February 9, 2021 Physical Therapy of Milwaukee

Joint Manipulation

Although researchers have explored and integrated joint manipulation into physical therapy practice since 1916, medical documentation indicates its use as a component of treatment for over 4000 years. Other professions such as chiropractors and Osteopaths use joint manipulation as well; although techniques can differ among our different professions.

What is the definition of joint manipulation?

We define joint manipulation as applying a rapid stretch to a joint with enough force to induce the release of nitrogen gas. This release of nitrogen gas produces the popping sound we hear. Akin to the sound when removing a suction cup from a window due to the rapid change in pressure releasing the gas bubble. With this change in joint pressure, we achieve neurophysiological (nervous system) and biophysiological (muscular and joint) effects; such as improved muscle function, decreased pain perception and improved joint mobility.


Why is it useful?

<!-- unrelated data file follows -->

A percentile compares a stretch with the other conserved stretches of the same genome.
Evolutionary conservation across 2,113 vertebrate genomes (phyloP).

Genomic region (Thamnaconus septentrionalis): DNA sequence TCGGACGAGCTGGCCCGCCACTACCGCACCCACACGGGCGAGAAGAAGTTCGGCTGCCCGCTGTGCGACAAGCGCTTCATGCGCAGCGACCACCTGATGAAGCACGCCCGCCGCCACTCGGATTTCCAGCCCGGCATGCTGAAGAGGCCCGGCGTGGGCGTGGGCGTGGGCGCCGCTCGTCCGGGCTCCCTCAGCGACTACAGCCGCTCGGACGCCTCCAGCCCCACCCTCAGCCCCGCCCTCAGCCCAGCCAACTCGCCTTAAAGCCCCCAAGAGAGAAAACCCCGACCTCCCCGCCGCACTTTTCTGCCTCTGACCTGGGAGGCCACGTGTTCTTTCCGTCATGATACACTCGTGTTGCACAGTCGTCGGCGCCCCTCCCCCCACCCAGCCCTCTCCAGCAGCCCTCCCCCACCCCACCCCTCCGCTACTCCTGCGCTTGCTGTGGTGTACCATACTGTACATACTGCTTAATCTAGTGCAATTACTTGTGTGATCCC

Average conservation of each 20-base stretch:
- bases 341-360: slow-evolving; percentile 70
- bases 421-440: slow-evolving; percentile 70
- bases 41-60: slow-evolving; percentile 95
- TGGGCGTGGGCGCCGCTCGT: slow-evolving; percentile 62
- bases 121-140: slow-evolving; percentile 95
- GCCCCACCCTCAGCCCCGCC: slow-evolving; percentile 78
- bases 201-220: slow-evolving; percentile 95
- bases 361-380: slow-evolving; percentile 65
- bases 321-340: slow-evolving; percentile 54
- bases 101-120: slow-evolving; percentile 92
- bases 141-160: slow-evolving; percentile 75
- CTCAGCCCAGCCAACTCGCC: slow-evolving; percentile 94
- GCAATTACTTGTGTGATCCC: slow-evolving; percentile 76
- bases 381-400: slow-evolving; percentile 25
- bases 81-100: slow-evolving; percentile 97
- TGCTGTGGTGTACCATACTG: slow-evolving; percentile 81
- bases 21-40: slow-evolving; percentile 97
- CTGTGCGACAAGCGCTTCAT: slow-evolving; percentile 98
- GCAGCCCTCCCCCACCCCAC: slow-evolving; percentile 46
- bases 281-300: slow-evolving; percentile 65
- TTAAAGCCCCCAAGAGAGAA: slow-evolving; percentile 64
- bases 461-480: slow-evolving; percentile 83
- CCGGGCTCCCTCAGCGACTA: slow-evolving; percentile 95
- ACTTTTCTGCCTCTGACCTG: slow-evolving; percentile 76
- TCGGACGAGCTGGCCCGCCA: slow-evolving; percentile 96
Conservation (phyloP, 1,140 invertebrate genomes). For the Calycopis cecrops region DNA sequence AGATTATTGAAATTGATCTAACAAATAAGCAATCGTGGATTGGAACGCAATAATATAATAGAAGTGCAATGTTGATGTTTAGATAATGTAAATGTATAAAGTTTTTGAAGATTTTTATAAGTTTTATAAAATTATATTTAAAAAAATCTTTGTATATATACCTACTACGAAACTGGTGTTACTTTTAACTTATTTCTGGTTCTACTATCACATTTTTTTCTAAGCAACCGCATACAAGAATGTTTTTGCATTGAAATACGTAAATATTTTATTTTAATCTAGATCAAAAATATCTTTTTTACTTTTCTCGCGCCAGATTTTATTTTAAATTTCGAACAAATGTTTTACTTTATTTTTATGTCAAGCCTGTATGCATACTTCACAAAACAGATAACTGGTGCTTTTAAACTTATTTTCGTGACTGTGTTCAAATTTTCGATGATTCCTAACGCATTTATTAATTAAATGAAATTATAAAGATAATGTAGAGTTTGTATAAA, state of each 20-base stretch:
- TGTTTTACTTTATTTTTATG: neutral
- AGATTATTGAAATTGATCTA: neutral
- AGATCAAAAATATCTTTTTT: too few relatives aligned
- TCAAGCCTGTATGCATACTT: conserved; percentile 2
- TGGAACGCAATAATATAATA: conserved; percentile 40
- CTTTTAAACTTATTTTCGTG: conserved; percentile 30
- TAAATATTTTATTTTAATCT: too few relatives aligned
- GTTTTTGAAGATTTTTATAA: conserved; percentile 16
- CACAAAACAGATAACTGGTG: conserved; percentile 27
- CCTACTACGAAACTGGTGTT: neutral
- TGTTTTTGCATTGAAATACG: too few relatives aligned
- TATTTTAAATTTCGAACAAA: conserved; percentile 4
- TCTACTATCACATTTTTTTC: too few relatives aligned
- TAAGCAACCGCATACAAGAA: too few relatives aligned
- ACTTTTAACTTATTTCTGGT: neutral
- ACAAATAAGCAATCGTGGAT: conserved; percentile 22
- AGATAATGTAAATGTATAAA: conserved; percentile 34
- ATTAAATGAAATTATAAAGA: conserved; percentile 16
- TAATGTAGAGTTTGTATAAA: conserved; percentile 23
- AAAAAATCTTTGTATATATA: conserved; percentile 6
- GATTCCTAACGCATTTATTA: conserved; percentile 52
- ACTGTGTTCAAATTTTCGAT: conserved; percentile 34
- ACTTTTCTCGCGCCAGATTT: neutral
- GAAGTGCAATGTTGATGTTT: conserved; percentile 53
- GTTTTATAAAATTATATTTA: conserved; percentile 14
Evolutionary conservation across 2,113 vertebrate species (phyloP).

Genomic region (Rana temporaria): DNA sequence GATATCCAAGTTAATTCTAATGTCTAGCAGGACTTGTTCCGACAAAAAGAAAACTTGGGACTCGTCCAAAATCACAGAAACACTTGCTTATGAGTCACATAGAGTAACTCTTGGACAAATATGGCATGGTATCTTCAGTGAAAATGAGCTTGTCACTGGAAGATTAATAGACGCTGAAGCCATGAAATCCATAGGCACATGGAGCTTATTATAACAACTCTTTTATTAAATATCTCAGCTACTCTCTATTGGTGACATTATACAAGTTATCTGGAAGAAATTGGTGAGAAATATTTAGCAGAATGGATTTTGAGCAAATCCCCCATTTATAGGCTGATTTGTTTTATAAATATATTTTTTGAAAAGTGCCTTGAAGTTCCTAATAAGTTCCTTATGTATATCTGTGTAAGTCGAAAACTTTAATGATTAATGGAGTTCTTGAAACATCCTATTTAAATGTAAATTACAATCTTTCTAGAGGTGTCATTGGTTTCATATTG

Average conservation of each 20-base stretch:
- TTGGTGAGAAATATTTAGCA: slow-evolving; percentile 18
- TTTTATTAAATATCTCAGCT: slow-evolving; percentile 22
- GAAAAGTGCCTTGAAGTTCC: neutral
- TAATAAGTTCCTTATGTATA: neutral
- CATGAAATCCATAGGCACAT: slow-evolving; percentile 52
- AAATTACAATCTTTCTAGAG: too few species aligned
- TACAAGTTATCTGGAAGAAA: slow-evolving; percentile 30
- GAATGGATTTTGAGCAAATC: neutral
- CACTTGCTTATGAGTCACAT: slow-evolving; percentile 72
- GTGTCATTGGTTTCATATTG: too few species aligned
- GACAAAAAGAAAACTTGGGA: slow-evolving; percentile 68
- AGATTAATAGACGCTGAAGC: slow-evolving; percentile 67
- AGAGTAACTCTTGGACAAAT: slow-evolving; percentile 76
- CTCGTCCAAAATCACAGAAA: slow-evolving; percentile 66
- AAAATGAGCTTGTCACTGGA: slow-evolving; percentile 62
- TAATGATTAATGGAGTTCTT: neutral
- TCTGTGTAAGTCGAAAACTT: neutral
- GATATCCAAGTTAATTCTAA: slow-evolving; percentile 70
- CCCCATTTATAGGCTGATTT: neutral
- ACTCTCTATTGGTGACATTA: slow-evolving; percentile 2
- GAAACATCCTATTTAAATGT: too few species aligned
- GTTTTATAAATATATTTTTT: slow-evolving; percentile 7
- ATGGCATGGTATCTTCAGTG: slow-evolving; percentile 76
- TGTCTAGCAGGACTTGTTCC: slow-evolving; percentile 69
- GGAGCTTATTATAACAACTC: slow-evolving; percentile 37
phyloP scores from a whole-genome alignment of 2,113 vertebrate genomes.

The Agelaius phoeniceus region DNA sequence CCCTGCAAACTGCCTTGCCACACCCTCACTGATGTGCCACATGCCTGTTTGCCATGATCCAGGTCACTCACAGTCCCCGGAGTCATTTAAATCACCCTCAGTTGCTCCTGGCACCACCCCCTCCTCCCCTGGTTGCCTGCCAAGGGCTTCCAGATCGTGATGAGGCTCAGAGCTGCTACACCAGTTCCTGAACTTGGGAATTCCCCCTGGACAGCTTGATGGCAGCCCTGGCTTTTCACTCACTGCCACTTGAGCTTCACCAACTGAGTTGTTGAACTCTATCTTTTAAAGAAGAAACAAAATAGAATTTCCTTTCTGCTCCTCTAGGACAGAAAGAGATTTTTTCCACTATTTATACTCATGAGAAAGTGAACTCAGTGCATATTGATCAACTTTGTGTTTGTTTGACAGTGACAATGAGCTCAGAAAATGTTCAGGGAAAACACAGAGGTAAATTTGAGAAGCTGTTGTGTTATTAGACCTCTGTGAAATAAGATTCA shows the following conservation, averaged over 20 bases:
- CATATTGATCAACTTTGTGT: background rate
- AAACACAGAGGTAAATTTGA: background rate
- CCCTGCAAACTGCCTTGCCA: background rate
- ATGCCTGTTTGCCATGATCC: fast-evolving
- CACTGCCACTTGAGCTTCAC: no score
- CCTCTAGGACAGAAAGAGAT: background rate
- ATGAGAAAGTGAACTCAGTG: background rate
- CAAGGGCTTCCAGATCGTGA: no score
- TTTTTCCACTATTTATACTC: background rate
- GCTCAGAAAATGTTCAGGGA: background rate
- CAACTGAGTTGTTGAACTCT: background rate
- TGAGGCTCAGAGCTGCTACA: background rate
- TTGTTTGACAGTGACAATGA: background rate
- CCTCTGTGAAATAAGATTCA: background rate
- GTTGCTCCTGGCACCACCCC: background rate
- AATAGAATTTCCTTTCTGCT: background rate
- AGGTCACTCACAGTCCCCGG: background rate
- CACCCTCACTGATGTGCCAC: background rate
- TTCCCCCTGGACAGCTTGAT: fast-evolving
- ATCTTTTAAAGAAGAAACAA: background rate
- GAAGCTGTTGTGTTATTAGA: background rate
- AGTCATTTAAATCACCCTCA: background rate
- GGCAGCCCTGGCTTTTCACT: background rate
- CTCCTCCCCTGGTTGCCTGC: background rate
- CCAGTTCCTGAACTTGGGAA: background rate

Utilizing joint manipulations in physical therapy treatments has proven beneficial, as they have demonstrated a reduction in both the overall duration of therapy and healing time. EMG studies have been able to show increased muscle function/activity immediately following the manipulation which makes it beneficial to use prior to doing our therapeutic exercises as it can help restore correct movement patterns to allow performance of exercises without increased pain.


Who benefits from it?

Healthcare professionals primarily employ joint manipulations in the spine. But can also apply them to joints in the extremities. Including the elbow, wrist, fingers, SI joints, hip, ankle, and feet, when a joint feels stiff or movement is restricted.



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Does it hurt?

Techniques taught and used in physical therapy are not painful and most patients are able to report immediate improvement afterward.


Is it safe?

Joint manipulation is very safe, in fact it is safer than taking over the counter NSAID medications. The estimate for the most serious adverse effect from spinal manipulation is 1 case per 100 million. While approximately 30% of users experience side effects from NSAID use.


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